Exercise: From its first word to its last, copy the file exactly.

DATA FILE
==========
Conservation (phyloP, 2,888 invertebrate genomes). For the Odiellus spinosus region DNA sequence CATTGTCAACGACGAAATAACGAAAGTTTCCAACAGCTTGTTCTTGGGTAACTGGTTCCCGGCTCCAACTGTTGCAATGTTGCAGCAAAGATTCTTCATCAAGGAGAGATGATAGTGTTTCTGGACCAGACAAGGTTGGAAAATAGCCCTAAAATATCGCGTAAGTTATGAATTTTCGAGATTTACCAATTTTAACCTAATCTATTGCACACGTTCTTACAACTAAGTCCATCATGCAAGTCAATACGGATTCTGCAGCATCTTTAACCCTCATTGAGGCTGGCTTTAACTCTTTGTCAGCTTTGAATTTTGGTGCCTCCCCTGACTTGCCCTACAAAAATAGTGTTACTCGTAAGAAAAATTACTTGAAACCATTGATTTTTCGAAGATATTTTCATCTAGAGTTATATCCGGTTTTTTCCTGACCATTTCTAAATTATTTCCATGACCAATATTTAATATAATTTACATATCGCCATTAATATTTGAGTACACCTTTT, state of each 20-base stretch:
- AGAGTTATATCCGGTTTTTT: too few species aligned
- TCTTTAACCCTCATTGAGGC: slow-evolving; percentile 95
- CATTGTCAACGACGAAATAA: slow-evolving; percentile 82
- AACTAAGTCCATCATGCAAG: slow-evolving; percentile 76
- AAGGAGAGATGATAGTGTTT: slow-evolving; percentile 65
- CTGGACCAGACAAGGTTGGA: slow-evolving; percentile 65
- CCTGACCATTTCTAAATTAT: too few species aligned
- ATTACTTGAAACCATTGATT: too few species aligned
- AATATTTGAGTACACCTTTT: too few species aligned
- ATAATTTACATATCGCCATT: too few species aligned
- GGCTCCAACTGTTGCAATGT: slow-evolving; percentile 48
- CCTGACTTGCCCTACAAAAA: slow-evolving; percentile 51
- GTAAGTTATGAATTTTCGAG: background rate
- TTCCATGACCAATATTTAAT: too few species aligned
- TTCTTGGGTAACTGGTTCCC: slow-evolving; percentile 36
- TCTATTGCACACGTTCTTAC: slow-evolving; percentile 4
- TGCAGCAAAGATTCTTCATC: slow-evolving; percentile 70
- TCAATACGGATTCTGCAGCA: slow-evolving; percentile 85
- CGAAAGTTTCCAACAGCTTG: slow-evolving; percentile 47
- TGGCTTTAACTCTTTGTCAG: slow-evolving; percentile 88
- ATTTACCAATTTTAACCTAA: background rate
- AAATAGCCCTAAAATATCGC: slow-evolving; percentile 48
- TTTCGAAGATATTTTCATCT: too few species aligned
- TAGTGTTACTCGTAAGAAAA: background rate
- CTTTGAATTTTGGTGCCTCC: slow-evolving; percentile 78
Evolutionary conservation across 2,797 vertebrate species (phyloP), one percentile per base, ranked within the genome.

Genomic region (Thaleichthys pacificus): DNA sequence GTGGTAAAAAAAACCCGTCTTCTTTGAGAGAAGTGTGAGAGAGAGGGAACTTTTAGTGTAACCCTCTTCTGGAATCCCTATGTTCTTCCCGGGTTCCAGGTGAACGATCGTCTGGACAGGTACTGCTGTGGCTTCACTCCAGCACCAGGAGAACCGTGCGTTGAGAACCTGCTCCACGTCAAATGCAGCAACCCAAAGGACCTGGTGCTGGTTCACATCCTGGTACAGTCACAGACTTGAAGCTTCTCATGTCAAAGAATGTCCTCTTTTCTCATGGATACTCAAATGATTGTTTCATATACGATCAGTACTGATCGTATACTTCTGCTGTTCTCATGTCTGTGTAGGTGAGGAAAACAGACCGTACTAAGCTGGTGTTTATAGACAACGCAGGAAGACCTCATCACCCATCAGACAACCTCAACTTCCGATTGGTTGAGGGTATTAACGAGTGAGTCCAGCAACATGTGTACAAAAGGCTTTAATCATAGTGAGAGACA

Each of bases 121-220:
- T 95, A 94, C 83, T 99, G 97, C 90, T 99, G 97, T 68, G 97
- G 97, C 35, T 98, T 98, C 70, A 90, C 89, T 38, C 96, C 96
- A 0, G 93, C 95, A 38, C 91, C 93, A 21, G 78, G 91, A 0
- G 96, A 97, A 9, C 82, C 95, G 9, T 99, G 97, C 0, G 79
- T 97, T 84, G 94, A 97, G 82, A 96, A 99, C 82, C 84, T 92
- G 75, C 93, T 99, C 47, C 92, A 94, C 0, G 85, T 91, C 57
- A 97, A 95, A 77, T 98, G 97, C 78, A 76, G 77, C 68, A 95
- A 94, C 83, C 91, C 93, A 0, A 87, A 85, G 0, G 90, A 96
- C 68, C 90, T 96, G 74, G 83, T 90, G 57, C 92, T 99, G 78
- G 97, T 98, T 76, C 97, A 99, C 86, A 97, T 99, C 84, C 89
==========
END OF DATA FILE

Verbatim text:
Conservation (phyloP, 2,888 invertebrate genomes). For the Odiellus spinosus region DNA sequence CATTGTCAACGACGAAATAACGAAAGTTTCCAACAGCTTGTTCTTGGGTAACTGGTTCCCGGCTCCAACTGTTGCAATGTTGCAGCAAAGATTCTTCATCAAGGAGAGATGATAGTGTTTCTGGACCAGACAAGGTTGGAAAATAGCCCTAAAATATCGCGTAAGTTATGAATTTTCGAGATTTACCAATTTTAACCTAATCTATTGCACACGTTCTTACAACTAAGTCCATCATGCAAGTCAATACGGATTCTGCAGCATCTTTAACCCTCATTGAGGCTGGCTTTAACTCTTTGTCAGCTTTGAATTTTGGTGCCTCCCCTGACTTGCCCTACAAAAATAGTGTTACTCGTAAGAAAAATTACTTGAAACCATTGATTTTTCGAAGATATTTTCATCTAGAGTTATATCCGGTTTTTTCCTGACCATTTCTAAATTATTTCCATGACCAATATTTAATATAATTTACATATCGCCATTAATATTTGAGTACACCTTTT, state of each 20-base stretch:
- AGAGTTATATCCGGTTTTTT: too few species aligned
- TCTTTAACCCTCATTGAGGC: slow-evolving; percentile 95
- CATTGTCAACGACGAAATAA: slow-evolving; percentile 82
- AACTAAGTCCATCATGCAAG: slow-evolving; percentile 76
- AAGGAGAGATGATAGTGTTT: slow-evolving; percentile 65
- CTGGACCAGACAAGGTTGGA: slow-evolving; percentile 65
- CCTGACCATTTCTAAATTAT: too few species aligned
- ATTACTTGAAACCATTGATT: too few species aligned
- AATATTTGAGTACACCTTTT: too few species aligned
- ATAATTTACATATCGCCATT: too few species aligned
- GGCTCCAACTGTTGCAATGT: slow-evolving; percentile 48
- CCTGACTTGCCCTACAAAAA: slow-evolving; percentile 51
- GTAAGTTATGAATTTTCGAG: background rate
- TTCCATGACCAATATTTAAT: too few species aligned
- TTCTTGGGTAACTGGTTCCC: slow-evolving; percentile 36
- TCTATTGCACACGTTCTTAC: slow-evolving; percentile 4
- TGCAGCAAAGATTCTTCATC: slow-evolving; percentile 70
- TCAATACGGATTCTGCAGCA: slow-evolving; percentile 85
- CGAAAGTTTCCAACAGCTTG: slow-evolving; percentile 47
- TGGCTTTAACTCTTTGTCAG: slow-evolving; percentile 88
- ATTTACCAATTTTAACCTAA: background rate
- AAATAGCCCTAAAATATCGC: slow-evolving; percentile 48
- TTTCGAAGATATTTTCATCT: too few species aligned
- TAGTGTTACTCGTAAGAAAA: background rate
- CTTTGAATTTTGGTGCCTCC: slow-evolving; percentile 78
Evolutionary conservation across 2,797 vertebrate species (phyloP), one percentile per base, ranked within the genome.

Genomic region (Thaleichthys pacificus): DNA sequence GTGGTAAAAAAAACCCGTCTTCTTTGAGAGAAGTGTGAGAGAGAGGGAACTTTTAGTGTAACCCTCTTCTGGAATCCCTATGTTCTTCCCGGGTTCCAGGTGAACGATCGTCTGGACAGGTACTGCTGTGGCTTCACTCCAGCACCAGGAGAACCGTGCGTTGAGAACCTGCTCCACGTCAAATGCAGCAACCCAAAGGACCTGGTGCTGGTTCACATCCTGGTACAGTCACAGACTTGAAGCTTCTCATGTCAAAGAATGTCCTCTTTTCTCATGGATACTCAAATGATTGTTTCATATACGATCAGTACTGATCGTATACTTCTGCTGTTCTCATGTCTGTGTAGGTGAGGAAAACAGACCGTACTAAGCTGGTGTTTATAGACAACGCAGGAAGACCTCATCACCCATCAGACAACCTCAACTTCCGATTGGTTGAGGGTATTAACGAGTGAGTCCAGCAACATGTGTACAAAAGGCTTTAATCATAGTGAGAGACA

Each of bases 121-220:
- T 95, A 94, C 83, T 99, G 97, C 90, T 99, G 97, T 68, G 97
- G 97, C 35, T 98, T 98, C 70, A 90, C 89, T 38, C 96, C 96
- A 0, G 93, C 95, A 38, C 91, C 93, A 21, G 78, G 91, A 0
- G 96, A 97, A 9, C 82, C 95, G 9, T 99, G 97, C 0, G 79
- T 97, T 84, G 94, A 97, G 82, A 96, A 99, C 82, C 84, T 92
- G 75, C 93, T 99, C 47, C 92, A 94, C 0, G 85, T 91, C 57
- A 97, A 95, A 77, T 98, G 97, C 78, A 76, G 77, C 68, A 95
- A 94, C 83, C 91, C 93, A 0, A 87, A 85, G 0, G 90, A 96
- C 68, C 90, T 96, G 74, G 83, T 90, G 57, C 92, T 99, G 78
- G 97, T 98, T 76, C 97, A 99, C 86, A 97, T 99, C 84, C 89